The publisher is River Junction Press LLC in Omaha and its distributor is Independent Publishers Group (IPG). The book is a available at Barnes & Noble and other fine bookstores nationwide, as well as on Amazon and for Kindle. In Nebraska, you can find it at all Barnes & Noble stores as well as at The Bookworm and Our Bookstore in Omaha, Indigo Bridge Books in Lincoln and in select gift shops statewide.
The easiest way to purchase it is at–
You can order signed copies by emailing your request to leo32158@cox,net.
Just as it’s my pleasure to showcase one of Nebraska’s greatest natural resources in Alexander Payne, I hope it’s your pleasure to read about his journey in film. That journey is about to take a dramatic new turn with the December 2017 release of his long-awaited film “Downsizing” starring Matt Damon. Look for my new Reader story about it in the April 2017 issue.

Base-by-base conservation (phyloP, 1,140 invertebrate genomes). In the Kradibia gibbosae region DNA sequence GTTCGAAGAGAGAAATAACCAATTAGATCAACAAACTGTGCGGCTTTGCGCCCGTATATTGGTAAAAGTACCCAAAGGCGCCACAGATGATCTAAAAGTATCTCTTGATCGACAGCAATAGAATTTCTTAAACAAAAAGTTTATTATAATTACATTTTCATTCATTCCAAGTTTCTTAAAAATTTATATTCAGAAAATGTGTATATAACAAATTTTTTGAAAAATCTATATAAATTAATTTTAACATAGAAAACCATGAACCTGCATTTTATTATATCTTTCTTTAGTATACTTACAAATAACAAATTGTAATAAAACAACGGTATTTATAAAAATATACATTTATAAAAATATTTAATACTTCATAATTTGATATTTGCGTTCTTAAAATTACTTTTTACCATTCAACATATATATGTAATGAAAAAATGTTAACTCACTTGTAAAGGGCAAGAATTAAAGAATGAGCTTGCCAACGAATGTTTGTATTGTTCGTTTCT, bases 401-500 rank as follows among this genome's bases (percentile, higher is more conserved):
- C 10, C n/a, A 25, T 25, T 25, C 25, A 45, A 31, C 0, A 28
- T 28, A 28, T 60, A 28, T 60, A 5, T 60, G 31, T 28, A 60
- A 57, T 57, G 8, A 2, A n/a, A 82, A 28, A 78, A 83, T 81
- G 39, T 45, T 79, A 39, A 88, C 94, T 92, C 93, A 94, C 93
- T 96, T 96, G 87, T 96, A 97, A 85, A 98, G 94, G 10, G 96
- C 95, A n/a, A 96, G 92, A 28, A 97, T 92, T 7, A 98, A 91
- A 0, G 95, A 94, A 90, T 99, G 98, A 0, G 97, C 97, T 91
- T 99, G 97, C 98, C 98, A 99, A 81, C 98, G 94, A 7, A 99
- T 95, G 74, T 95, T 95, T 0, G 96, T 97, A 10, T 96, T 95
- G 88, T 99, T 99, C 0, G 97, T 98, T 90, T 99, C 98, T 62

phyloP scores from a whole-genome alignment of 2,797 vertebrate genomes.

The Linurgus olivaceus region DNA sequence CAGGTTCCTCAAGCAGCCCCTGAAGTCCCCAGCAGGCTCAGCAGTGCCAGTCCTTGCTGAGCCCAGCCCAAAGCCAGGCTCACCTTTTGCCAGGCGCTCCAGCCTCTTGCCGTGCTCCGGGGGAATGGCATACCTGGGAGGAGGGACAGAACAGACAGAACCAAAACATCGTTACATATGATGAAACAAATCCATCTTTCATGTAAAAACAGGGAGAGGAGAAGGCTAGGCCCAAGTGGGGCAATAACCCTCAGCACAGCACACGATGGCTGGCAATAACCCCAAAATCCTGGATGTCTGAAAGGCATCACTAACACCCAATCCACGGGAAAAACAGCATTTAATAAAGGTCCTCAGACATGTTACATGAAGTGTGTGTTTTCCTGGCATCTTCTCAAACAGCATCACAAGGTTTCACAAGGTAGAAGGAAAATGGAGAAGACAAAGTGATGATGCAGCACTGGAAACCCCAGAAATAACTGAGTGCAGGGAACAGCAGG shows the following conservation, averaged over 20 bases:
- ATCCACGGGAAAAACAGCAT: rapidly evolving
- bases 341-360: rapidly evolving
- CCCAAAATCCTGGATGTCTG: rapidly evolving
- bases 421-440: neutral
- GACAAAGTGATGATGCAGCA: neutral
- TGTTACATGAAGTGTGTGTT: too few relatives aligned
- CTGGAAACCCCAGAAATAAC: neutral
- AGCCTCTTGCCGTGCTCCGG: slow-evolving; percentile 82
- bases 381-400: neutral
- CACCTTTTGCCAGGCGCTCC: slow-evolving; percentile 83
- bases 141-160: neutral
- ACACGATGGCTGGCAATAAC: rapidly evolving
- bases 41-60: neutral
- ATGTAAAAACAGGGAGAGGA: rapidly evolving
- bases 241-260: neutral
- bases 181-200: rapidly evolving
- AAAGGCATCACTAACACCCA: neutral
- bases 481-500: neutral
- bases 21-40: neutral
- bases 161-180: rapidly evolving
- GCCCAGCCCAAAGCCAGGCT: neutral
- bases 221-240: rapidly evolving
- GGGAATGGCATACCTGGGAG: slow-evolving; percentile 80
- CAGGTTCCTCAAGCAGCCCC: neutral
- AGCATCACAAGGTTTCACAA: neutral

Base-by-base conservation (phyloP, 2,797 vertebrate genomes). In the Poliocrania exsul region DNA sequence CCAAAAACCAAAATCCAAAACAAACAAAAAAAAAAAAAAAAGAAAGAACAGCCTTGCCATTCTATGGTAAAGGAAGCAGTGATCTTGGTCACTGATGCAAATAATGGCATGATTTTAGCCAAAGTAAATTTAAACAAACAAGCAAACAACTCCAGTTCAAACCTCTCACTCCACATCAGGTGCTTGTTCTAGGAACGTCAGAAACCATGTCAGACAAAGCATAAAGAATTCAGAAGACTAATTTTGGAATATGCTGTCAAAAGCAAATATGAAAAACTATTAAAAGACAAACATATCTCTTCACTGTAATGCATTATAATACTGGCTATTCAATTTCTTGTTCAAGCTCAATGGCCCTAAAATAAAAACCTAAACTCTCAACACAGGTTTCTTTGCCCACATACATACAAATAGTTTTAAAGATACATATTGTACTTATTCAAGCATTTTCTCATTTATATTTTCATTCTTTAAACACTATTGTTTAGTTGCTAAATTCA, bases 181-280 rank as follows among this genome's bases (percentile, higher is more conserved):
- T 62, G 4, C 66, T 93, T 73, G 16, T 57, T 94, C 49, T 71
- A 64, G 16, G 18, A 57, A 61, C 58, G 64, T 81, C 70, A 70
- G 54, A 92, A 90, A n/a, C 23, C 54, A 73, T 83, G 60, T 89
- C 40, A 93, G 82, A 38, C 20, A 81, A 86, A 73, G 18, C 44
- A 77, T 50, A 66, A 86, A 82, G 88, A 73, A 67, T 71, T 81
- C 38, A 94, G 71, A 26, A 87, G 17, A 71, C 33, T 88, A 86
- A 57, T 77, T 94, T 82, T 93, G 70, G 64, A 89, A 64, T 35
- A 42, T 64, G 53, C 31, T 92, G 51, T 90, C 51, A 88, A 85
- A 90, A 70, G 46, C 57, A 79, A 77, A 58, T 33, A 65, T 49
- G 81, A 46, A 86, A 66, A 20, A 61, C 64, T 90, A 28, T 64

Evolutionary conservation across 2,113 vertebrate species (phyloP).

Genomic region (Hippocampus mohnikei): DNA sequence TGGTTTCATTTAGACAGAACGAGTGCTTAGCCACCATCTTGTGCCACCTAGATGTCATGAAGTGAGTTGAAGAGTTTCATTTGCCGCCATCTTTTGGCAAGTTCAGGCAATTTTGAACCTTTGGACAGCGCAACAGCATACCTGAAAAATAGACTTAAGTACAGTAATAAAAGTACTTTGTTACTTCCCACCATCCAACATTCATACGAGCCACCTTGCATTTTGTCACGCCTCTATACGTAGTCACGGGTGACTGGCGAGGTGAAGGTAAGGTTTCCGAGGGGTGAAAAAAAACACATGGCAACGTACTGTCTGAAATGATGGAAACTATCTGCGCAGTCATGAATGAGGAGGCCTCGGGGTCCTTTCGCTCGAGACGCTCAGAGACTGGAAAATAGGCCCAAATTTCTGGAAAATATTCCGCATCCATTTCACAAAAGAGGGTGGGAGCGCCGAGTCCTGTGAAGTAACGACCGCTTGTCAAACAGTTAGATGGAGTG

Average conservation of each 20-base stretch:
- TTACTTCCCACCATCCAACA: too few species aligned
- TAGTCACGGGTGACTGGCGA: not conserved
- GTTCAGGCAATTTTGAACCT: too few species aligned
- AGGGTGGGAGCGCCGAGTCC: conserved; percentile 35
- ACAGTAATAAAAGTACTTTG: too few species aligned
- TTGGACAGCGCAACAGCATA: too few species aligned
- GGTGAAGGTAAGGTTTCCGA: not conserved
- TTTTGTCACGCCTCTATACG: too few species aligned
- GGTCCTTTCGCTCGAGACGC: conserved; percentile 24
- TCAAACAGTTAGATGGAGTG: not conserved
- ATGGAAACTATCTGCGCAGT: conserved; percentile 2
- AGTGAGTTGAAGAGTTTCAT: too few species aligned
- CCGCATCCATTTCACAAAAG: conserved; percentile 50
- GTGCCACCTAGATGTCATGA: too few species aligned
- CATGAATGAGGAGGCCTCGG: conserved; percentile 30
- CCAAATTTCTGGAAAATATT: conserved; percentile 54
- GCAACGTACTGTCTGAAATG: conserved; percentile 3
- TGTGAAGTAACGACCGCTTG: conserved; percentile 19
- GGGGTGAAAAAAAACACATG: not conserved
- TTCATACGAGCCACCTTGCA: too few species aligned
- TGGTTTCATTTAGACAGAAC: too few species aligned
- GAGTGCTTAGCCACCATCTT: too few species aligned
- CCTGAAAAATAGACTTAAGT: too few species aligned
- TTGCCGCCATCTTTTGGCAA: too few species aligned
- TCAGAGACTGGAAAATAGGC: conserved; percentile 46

To all the writers I’ve loved before…
If you’re a longtime follower, then you know by now I like making lists. It’s not that I don’t have anything better to do, it’s just that it helps give my mind a focused distraction from whatever the real task at hand is, which is usually a writing project or two or three or four…Oh, well, you get the idea.
So, the other day I began listing out as many of the writers I’ve written about over the years that I could recall. I knew it would be a long list, but it turned out longer than I expected. I mean, it’s a very broad and impressive group of writers, some of whom don’t make their living as writers, But in any case they are variously journalists, essayists, poets, novelists, biographers, memoirists and in many instances combinations of these things. I interviewed them all and in most cases wrote profile of them as well. In some cases I quoted them as part of more general features related to their work or project or program. I enjoy speaking to and writing about fellow soldiers of the craft. Read their names below and see how many you recognize and if you’ve read anything by them. Most are Nebraska native or transplant authors but a fair number are not from here.